Author Joe Mish has been running wild in New Jersey since childhood when he found ways to escape his mother’s watchful eyes. He continues to trek the swamps, rivers and thickets seeking to share, with the residents and visitors, all of the state’s natural beauty hidden within full view. To read more of his writing and view more of his gorgeous photographs visit Winter Bear Rising, his wordpress blog. Joe’s series “Nature on the Raritan, Hidden in Plain View” runs monthly as part of the LRWP “Voices of the Watershed” series. Writing and photos used with permission from the author. Contact jjmish57@msn.com. See more articles and photos at winterbearrising.wordpress.com.

Whispering Shadows Tell Their Mid-winter Secret

Article and photos by Joe Mish

A female cardinal fluffs her feathers and settles in to wait out a midwinter snowstorm

The autumn light gradually dims, as it follows its well-worn path deeper into December. Like a long circular tunnel with a vanishing point, the swirling colors fade away until they disappear, engulfed by dark shadows on the threshold of winter.

From this darkness, caused by the celestial despair of the planets, new light instantly begins to grow while shadows hidden on the far side of light begin to withdraw.

The apparent low orbit of the sun across the sky in winter produces the longest shadows. Shadows, which when measured at the height of the day, over time reflect the ebb and flow of the seasons. It is as if the shadows whispered their secret to early sky gazers, bestowing upon them, the gift of predicting the future.

When the position of stars and planets were noted in association with the occurrence of the longest and shortest shadows, a living calendar was discovered. Sunrise and sunset defined a day, full moon a month and the longest shadow to the longest shadow was a year. The concept of time was now measurable and the occurrence of future events predictable; predictability being an innate need and prerequisite to human survival.

As the primitive calendar became more refined, certain times were marked for celebration. Surely, the longest and shortest days were noted and given special attention. Humans will bridge gaps in knowledge with mythology and paleo societies revolved around myths used to explain natural phenomena.

In the northern latitudes, winter was a critical time of survival. During midwinter the sun appeared to stand still. If you look at a perpetual calendar of sunrise and sunset, the change in day length is minimal during that period.

Many were the rites and ceremonies during that period of darkness. Some gave rise to modern celebration when religious holidays overlaid pagan rituals. Druids burned a yule log to encourage the return of light. Holly, which was evergreen, was given as a sign of life. The birth of light marked a new year, a time to plan and celebrate future success.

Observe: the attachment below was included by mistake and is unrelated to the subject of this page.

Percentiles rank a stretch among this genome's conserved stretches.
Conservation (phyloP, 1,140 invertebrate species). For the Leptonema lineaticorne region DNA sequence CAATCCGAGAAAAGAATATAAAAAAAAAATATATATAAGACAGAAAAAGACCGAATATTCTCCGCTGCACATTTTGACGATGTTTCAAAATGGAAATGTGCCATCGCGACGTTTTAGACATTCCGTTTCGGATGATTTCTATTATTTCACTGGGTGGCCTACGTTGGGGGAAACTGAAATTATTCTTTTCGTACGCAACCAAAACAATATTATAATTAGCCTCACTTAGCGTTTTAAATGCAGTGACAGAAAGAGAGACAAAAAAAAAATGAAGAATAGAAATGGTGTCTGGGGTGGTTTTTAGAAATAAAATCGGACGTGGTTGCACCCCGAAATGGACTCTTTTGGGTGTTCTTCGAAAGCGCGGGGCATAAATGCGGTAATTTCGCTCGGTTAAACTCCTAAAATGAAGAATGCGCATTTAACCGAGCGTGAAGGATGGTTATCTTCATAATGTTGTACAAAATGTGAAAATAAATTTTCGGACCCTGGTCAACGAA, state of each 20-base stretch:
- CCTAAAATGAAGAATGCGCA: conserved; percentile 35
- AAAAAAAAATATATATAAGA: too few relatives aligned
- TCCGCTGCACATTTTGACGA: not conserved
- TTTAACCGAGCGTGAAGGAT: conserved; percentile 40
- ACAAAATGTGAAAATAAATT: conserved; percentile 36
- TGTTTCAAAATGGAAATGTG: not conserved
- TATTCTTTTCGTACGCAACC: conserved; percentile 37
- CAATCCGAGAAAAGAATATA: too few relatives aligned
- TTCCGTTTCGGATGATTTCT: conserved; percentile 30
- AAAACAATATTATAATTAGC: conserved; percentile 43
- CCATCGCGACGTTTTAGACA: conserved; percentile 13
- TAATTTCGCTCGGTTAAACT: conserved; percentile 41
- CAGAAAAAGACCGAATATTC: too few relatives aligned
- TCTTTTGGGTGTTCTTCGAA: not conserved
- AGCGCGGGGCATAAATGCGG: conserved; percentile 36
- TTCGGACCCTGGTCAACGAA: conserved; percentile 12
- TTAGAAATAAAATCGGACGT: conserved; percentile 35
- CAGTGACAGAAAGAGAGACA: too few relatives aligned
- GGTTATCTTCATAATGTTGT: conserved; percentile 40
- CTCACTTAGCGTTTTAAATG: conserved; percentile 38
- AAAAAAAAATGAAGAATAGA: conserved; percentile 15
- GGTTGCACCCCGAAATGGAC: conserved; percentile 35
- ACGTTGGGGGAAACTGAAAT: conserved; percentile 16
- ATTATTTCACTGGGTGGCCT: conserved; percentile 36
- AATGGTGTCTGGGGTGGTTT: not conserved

I take comfort in celebrating the shortest day and birth of light with a campfire, lighting a cattail and roasting a piece of venison on the glowing coals. This day is my paleo New Year celebration, identifying more with primitive ancestors than ethnic DNA. January first is of no consequence.

To hunt with a traditional bow and arrow and bring a deer to ground to share with the clan is the ultimate act of caring and community. It becomes a communion of spirit and flesh where the animal is assimilated, a sign of respect for its sacrifice. It also transcends time and allows me to share in the emotions felt by my ancestors who looked to the sky and listened to the whispering shadows for guidance and survival.

Welcome to winter and new life. Sophisticated calculation of planetary movements indicates that this year winter will arrive December twenty-first at 11:19 am. Like magic, the descent into darkness instantly gives way to the ascent into light.

If nothing else, give a glance up at the stars on the twenty-first. Know the wonder your ancestors felt when they looked to the heavens in awe, their imagination encouraged by the stars and planets moving across the night sky.

A female cardinal turned upside down, perfectly reflects the new year of light ushered in by the midwinter solstice. It is a chance to use the light to see your world from a different perspective and discover all the treasures hidden by unconscious routine and preconception.  A legacy of the ancient Roman midwinter celebration of Saturnalia where “social order was turned upside down” while merriment and wild celebration ruled the day.

Author Joe Mish has been running wild in New Jersey since childhood when he found ways to escape his mother’s watchful eyes. He continues to trek the swamps, rivers and thickets seeking to share, with the residents and visitors, all of the state’s natural beauty hidden within full view. To read more of his writing and view more of his gorgeous photographs visit Winter Bear Rising, his wordpress blog. Joe’s series “Nature on the Raritan, Hidden in Plain View” runs monthly as part of the LRWP “Voices of the Watershed” series. Writing and photos used with permission from the author. Contact jjmish57@msn.com. See more articles and photos at winterbearrising.wordpress.com.

Good Bye Dam!

Article and photos by Joe Mish

The large letters written in white chalk on the old concrete dam simply said, “good bye dam”. That sentiment was accompanied by other names and sketches, not unlike a farewell card signed for a departing fellow co-worker.

The dam on the Lamington River at Burnt Mills was scheduled for removal after several iterations of mills beginning in early colonial times circa 1754.